Ever wondered why some of the toughest jobs out there seem to come with a paycheck that barely covers the bills? Welcome to the twisted reality of the hardest jobs that surprisingly pay very poorly – where the hustle is real, but the bank balance stays on a perpetual diet.
One Redditor asked, “What are the hardest jobs that surprisingly pay very poorly?”
1. Caregivers for the Disabled
First up, we got the caregivers for the disabled.
Someone said, “Caregivers for adults with disabilities! Physical disabilities AND mental/emotional disabilities.”
Another added, “My mom worked one of those jobs, but they were kids stuck in wheelchairs and didn’t have the capability to talk. She loved them, and everyone at school growing up knew her and knew she was a Saint. Yet she had to work 2 to 3 jobs just to keep us afloat. It never seemed fair.”
2. Emergency Medical Technicians
Next on the list are the Emergency Medical Technicians (EMTs). They’re the real-life superheroes on wheels, racing to save lives when everyone else is freaking out.
One person commented, “In many (most?) US cities, EMTs are paid little more than minimum wage. They literally save lives and deal with all sorts of stuff you can’t imagine, all for $10 an hour.”
Another responded, “In most places, EMTs are working for private ambulance services. And, of course, these ambulance services pay minimum wage because they know that the EMTs will need experience before they might have a chance with a fire department.”
3. Wildland Firefighters
Now, let’s talk about those wildland firefighters.
Someone said, “Wildland firefighting (federal). (Not the firefighters in red fire engines, with all the bunker gear. Federal forestry technicians who battle wildfires) GS-3 entry-level grunt gets $11.83 an hour. Only gets 6 months of work. Hikes, digs, breathes smoke, always dirty, always gone. Only gets 6 months health insurance.”
Another added, “20 years ago, working fire could be a cool job. It had its downsides–cutting line has always been hard work. And living in camp can be a tough lifestyle.”
Paramedics – the heroes of the ambulance game. They’re out there dodging traffic, navigating chaos, and keeping their cool when everyone else is panicking.
One Redditor wrote, “Paramedics literally go into dirty houses and save someone’s life and take them to the hospital. Everyone expects that when they call 911 and need medical help, they will get it. EMS is grossly underpaid for what they do.”
Someone else replied, “I was working as EMT, training to be a paramedic. And part-time doing hair, charging $80 for a haircut. I decided to go back full-time to work at the salon. Pay is one thing, but Americans are too fat for me to break my back working minimum wage.”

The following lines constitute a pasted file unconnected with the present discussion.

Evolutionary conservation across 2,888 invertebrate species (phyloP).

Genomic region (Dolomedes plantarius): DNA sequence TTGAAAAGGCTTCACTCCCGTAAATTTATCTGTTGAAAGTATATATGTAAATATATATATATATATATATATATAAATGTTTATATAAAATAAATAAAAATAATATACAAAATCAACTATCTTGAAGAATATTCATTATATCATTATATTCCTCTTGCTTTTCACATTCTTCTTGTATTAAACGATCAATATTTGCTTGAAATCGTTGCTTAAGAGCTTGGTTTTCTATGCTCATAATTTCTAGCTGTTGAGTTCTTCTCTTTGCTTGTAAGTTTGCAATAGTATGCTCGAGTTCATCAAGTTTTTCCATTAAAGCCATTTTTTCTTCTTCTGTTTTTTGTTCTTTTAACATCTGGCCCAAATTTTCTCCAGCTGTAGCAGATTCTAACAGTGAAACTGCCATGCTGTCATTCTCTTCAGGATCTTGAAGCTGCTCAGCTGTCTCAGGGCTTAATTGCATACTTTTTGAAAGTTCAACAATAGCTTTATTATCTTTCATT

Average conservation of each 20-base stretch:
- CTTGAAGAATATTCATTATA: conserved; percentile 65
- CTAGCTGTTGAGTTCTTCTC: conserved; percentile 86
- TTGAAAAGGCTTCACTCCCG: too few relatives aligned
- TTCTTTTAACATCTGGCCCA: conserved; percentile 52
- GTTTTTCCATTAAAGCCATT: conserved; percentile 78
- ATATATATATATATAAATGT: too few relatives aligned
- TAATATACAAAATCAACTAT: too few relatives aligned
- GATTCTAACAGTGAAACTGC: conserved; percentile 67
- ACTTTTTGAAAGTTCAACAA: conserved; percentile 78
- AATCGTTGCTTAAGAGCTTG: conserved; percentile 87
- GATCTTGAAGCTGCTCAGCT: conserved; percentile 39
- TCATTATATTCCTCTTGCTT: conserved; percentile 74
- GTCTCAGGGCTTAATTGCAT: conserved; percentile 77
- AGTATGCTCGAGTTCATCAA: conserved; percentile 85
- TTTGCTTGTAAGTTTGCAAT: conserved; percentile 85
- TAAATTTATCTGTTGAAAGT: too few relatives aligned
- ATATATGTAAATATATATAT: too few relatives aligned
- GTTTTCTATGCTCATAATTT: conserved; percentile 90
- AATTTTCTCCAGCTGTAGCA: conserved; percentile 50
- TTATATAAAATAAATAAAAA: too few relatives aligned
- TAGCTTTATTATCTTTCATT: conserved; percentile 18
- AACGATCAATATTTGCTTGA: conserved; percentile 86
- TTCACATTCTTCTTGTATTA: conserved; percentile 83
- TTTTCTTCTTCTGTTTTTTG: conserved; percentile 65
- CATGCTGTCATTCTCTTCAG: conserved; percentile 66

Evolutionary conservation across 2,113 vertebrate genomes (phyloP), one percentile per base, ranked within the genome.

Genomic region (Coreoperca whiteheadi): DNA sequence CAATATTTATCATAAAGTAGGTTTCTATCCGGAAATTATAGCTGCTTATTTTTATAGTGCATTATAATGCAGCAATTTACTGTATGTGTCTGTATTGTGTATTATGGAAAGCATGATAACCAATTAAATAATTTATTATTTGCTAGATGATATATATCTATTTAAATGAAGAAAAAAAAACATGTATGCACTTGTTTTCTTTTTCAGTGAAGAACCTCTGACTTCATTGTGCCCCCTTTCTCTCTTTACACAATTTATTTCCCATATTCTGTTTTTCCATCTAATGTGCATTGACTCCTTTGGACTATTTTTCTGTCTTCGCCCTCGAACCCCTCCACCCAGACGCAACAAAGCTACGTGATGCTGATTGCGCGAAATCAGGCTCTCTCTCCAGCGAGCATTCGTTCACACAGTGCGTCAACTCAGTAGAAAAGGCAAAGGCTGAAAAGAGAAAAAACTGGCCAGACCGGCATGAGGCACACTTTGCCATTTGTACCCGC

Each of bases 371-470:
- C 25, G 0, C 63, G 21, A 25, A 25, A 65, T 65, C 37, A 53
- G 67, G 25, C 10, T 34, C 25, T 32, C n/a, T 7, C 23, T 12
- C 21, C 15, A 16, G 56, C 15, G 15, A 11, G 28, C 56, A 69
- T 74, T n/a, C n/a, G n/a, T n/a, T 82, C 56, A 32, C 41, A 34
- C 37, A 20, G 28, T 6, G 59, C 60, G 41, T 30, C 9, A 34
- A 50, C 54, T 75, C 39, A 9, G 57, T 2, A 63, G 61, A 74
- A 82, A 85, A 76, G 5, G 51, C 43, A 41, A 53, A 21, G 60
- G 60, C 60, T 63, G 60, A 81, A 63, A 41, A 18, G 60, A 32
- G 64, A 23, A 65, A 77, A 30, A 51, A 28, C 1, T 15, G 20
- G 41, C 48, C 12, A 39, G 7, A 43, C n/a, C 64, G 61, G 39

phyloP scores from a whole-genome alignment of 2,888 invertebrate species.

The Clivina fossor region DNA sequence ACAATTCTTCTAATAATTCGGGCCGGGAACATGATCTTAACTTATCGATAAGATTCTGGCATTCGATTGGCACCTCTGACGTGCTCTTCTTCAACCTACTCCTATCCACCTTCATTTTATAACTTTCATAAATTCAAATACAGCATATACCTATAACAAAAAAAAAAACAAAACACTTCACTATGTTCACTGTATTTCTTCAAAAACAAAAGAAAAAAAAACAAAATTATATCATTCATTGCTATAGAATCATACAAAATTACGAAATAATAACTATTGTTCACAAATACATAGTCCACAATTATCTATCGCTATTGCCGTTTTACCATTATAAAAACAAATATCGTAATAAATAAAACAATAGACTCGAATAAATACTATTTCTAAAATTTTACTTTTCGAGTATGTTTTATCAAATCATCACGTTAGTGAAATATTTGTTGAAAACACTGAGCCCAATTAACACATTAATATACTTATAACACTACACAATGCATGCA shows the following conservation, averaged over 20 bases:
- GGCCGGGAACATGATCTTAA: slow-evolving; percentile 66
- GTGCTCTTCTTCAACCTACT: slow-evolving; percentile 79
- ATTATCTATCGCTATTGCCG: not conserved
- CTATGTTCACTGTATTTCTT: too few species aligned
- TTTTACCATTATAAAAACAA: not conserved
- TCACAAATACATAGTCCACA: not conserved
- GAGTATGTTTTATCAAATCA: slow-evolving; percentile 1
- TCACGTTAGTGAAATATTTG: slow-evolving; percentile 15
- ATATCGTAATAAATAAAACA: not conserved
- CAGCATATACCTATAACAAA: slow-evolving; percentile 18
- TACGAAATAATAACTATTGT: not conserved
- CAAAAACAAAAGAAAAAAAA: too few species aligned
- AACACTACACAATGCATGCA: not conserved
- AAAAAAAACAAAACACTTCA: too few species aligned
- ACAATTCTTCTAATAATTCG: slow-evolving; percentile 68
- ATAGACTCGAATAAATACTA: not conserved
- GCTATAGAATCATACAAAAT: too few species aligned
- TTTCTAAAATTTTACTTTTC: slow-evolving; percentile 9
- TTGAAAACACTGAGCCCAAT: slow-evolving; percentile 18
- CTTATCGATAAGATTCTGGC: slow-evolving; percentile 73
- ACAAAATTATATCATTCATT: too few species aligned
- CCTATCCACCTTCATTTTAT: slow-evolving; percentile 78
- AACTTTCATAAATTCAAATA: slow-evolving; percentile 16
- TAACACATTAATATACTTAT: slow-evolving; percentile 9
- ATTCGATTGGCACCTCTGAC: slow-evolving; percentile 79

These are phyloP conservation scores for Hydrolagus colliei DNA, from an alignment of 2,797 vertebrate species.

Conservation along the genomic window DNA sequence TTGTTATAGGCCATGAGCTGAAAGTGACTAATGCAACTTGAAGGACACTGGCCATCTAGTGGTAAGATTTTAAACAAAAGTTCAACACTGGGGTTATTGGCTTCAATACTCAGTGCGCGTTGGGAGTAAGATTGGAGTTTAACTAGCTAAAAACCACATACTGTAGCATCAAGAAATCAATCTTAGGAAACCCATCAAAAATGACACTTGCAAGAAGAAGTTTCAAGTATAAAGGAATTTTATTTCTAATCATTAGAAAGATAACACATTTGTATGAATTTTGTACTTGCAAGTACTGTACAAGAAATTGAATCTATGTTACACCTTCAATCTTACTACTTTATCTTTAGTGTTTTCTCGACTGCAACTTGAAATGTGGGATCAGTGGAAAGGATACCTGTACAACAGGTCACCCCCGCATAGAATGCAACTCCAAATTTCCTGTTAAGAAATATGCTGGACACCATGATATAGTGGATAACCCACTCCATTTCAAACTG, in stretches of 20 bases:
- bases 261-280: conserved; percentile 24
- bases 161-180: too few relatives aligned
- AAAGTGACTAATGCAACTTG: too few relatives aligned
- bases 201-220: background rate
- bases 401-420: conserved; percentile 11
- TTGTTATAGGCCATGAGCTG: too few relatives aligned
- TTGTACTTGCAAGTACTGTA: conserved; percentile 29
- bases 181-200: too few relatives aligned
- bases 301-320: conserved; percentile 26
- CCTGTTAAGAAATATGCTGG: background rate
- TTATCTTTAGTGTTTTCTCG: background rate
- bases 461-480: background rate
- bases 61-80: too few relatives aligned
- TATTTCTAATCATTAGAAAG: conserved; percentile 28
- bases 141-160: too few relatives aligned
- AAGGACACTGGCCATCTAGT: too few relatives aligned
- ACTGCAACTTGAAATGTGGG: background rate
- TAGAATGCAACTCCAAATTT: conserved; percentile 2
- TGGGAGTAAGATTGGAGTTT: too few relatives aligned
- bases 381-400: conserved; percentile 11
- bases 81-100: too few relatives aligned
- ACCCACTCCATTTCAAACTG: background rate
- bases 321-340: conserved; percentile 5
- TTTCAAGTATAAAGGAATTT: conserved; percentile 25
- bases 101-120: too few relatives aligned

5. Nursing Homes
One person commented, “Nursing home staff.”
Another responded, “My mom is a nursing aide, and it’s shocking how little they pay the people who do all the heavy work to care for elderly people. It’s brutal.”
Taking care of our elders deserves more than spare change, for real.
Someone said, “Custodian. Cleaning up other people’s messes (literally other people’s trash).”
Another added, “And, if they quit, you’ll notice within a day or a few hours (depending on foot traffic). Take care of the people who clean your office.”
You’d think they’re making a bank to keep our spaces spotless, but nope, that’s not the case!
Now, teachers – the real-life wizards are molding the future. They’re dealing with more teenage drama than a Netflix series and grading papers reading some bad handwriting!
One Redditor wrote, “I will say that teaching now, there are a number of days that I look at my 25 -35 students in front of me, and realize that if I truly was a babysitter as some in society think I am, I should be getting $10 per kid per hour…”
Someone else replied, “My mom used that argument in her teaching days when people would say she made too much money. She said she was the cheapest babysitter with three master’s degrees out there, and she was right!”
8. Social Workers
Someone said, “Social workers. An extremely undervalued and underpaid profession.”
Another responded, “Social workers are so overworked and underpaid (while requiring a masters!) I almost feel like they’re either overwhelmingly altruistic or just plain nuts.”
They’re out there navigating the mess of people’s lives, trying to make the world a better place, one case at a time.
9. Suicide Prevention Hotline
Suicide prevention hotline workers – talk about having nerves of steel.
One person commented, “Ooh. I work in crisis care at a Suicide Prevention Hotline…. and think the work should pay more.”
Another added, “Totally. I actually started as an unpaid volunteer, but the demand grew so much that they needed people to consistently work more hours every week. it was just unrealistic to expect someone to volunteer for like 20+ hours a week, especially with the increased training too.”
10. Veterinary Technician
One Redditor wrote, “Veterinary technician. Schooling is required; you have to pass national boards, pay to register and do continuing education every 2 years to keep being able to pay for it. Have to be the anesthetist, phlebotomist, hygienist, pharmacist, place catheters, handling controlled medication.”
Someone else replied, “All for slightly more than minimum wage. Registering to be an RN is 190$ for 2 years. Registering to be an RVT for 2 years is 350$.”
Do you think vets techs will ever get a salary increase?